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Rubber Horseshoes Cut From Tires
When Grant Baldwin, Salmon, Idaho, went looking for a different way to shoe horses, he hit on the idea of cutting rubber shoes out of discarded pickup tires.
  The shoes worked so well he built a hydraulic-powered machine that cuts up to 24 number one size shoes out of a single truck tire. What's more, because he screws the shoes in place rather than nailing them, they're easy to use for do-it-yourself farriers.
  The rubber shoes cover the bottom of the foot except for the frog. Baldwin says they're so tough they'll last longer than iron.
  He uses a battery-powered screw gun to screw them in place. "An advantage to screws is you can put the shoe on very easily, without tapping on the horse's foot. Horses like that better," Baldwin says.
  The screws don't have to come out the side of the hoof wall to be clinched, like nails, since they hold nicely on their own. "Just aim it into the hoof where you want it. You can put it a lot closer to the outside of the hoof than you can a nail, since it doesn't have to come out the side," he says.  
  You can use screws with large heads or small ones, depending on ground conditions. You can also put in as many screws as you want into the rubber shoe since you can put them anywhere around the foot.
  Baldwin hasn't had much trouble with screw heads breaking or wearing off.
  He cuts the shoes out of the tire sidewall. "This leaves the tire tread intact and when you spread it out flat you have a nice piece of tread about 7 ft. long which can be used for other things around the farm," says Baldwin.
  In addition to a longer lifespan, rubber shoes have other advantages over metal. They conform to the foot and have some give. Any extra rubber sticking out can be trimmed off - much easier than trying to perfectly fit a metal shoe to the foot.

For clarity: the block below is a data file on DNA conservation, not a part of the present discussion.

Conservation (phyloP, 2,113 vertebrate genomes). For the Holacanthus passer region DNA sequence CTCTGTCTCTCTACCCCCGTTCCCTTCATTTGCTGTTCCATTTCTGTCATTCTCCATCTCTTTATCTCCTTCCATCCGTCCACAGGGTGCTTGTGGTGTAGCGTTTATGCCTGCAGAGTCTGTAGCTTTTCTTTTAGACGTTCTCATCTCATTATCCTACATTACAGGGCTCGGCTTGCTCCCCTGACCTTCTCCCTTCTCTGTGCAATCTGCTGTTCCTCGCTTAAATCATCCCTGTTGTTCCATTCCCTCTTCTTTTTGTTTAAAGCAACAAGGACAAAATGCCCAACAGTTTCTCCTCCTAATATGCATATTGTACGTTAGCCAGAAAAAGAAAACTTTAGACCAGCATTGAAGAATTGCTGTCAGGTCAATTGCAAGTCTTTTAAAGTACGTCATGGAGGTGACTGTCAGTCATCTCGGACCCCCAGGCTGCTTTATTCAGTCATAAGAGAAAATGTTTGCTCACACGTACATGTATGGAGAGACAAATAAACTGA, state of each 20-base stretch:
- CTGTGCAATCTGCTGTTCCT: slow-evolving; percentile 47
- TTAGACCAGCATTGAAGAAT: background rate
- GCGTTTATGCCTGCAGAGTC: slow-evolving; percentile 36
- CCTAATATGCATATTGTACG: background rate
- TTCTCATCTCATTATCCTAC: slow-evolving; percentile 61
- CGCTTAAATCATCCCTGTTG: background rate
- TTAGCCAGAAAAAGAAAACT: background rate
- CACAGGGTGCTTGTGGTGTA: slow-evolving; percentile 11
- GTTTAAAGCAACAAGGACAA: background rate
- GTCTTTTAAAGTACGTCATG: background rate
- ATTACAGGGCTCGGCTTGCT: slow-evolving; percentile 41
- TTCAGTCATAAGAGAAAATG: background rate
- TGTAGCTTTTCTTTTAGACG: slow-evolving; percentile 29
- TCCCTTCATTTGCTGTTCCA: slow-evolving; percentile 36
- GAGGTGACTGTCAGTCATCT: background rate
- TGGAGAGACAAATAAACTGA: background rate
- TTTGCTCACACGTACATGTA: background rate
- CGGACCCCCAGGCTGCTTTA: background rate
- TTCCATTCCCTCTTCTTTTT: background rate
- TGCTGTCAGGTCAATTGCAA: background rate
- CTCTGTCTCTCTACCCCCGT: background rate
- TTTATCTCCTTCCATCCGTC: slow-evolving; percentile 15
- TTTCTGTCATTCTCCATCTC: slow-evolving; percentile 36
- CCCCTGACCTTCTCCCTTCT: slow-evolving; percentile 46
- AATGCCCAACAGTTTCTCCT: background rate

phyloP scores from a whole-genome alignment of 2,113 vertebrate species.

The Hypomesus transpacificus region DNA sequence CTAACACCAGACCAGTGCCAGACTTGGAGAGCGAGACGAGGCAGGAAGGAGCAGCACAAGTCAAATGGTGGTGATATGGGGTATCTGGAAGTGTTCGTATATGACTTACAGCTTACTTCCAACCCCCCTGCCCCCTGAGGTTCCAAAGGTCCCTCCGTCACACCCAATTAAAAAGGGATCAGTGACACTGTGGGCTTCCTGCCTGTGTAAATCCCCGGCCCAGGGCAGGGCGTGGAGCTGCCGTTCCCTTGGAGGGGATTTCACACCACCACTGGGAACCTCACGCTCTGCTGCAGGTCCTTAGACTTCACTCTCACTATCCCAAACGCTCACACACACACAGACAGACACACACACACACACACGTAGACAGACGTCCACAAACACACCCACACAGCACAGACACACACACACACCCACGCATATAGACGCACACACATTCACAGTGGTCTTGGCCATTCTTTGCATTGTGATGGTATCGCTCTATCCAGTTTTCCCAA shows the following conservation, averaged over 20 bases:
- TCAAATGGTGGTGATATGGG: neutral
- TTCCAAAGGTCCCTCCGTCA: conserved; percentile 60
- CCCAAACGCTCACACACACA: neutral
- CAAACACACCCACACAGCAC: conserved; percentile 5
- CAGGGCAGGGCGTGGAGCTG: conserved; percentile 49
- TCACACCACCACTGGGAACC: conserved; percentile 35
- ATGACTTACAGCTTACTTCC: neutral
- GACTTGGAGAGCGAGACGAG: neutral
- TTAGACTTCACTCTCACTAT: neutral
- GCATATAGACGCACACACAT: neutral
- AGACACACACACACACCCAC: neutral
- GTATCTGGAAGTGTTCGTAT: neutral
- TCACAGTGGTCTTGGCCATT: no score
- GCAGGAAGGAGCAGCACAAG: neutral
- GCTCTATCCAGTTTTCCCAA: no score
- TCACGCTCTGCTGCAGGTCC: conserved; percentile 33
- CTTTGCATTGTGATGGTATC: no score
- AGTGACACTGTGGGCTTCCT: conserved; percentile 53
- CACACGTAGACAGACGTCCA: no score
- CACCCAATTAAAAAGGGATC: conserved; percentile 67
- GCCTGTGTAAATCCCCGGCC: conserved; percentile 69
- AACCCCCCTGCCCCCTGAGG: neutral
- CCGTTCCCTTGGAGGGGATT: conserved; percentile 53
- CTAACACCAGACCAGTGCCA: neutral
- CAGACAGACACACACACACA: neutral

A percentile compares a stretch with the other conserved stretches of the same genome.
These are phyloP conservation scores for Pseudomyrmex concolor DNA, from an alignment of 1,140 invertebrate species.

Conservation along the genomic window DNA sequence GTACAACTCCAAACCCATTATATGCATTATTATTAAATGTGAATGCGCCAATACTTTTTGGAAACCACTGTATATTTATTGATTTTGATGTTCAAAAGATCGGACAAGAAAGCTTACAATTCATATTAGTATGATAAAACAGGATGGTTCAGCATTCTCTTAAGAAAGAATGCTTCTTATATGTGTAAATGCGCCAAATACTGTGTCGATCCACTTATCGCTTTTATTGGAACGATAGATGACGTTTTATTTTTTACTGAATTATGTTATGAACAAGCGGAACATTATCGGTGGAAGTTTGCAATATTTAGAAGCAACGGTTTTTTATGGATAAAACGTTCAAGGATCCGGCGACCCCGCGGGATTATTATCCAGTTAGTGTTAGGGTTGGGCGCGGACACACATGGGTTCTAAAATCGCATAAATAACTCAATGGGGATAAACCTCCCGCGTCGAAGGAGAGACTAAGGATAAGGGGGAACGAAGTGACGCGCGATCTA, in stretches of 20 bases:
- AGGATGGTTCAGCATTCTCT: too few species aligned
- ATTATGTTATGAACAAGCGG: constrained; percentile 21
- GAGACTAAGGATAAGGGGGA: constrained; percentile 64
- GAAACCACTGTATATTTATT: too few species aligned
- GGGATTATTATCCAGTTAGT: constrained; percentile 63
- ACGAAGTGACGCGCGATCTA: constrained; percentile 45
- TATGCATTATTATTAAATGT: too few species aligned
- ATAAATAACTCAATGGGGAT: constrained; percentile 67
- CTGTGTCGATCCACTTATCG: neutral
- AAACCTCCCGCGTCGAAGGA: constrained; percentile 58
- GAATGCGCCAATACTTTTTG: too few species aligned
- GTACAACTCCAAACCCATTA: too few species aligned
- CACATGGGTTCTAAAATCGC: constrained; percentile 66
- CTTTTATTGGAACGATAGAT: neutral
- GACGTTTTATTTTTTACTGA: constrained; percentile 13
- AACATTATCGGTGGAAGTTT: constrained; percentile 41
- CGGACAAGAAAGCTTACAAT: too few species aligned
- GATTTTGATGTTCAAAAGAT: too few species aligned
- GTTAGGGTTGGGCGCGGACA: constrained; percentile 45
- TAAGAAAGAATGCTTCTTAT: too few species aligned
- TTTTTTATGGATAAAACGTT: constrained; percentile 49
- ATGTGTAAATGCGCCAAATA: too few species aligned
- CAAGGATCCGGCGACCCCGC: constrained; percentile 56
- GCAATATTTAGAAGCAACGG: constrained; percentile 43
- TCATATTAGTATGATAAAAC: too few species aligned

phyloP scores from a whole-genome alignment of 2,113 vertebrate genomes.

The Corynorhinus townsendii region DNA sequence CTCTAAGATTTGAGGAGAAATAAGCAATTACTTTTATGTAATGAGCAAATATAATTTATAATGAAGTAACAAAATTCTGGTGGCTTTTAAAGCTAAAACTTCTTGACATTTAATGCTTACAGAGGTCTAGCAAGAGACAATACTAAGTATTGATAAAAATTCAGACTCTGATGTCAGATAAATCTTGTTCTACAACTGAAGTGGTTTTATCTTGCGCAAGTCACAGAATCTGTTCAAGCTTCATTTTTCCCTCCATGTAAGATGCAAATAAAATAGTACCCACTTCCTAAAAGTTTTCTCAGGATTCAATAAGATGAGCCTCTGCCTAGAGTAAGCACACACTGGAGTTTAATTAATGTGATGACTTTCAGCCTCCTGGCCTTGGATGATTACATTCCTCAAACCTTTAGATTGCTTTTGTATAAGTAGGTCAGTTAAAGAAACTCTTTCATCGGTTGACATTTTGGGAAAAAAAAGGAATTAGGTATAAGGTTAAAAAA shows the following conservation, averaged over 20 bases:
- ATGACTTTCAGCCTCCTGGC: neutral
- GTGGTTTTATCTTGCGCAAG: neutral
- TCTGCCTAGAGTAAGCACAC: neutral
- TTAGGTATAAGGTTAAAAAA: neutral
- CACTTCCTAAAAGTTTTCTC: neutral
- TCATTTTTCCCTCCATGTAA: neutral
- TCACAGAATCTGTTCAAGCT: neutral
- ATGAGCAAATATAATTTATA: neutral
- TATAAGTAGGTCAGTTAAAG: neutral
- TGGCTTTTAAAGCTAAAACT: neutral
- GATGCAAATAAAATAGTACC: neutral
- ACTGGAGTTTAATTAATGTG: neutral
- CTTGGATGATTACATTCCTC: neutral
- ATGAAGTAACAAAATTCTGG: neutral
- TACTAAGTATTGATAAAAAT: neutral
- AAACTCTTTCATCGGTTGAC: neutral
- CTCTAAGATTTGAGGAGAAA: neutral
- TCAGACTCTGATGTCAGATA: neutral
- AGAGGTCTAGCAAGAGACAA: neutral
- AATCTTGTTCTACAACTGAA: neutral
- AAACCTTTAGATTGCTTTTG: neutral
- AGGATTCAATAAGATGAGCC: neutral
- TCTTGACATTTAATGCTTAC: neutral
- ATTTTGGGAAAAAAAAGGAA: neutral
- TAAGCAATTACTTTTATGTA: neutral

If the horse is traveling in rocks or going in and out of a trailer, the rubber shoe won't catch on anything. If a metal shoe gets "hung up" it usually pulls off and tears the hoof wall. If the rubber shoe gets caught on something, the rubber generally gives and bends and then comes loose. Horses can't hurt themselves with rubber shoes. Rubber is more forgiving than metal if a horse hits himself with a shoe, or steps on himself. If a group of horses are milling around a corral and step on one another, the rubber won't cause injury. Horses traveling on pavement don't wear out their shoes and the rubber helps minimize concussion. One disadvantage is too much traction (rubber grips asphalt so well, there's no slide). A horse traveling faster than a walk might suffer tendon/ligament or joint injury due to the foot stopping so abruptly.
  At press time, Baldwin says he wants to sell the shoes and screws as a kit and is negotiating marketing and sales agreements.
  Contact: FARM SHOW Followup, Grant Baldwin, 18 Hwy 28, Salmon, Idaho 83467 (ph 208 756-2351).

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2005 - Volume #29, Issue #4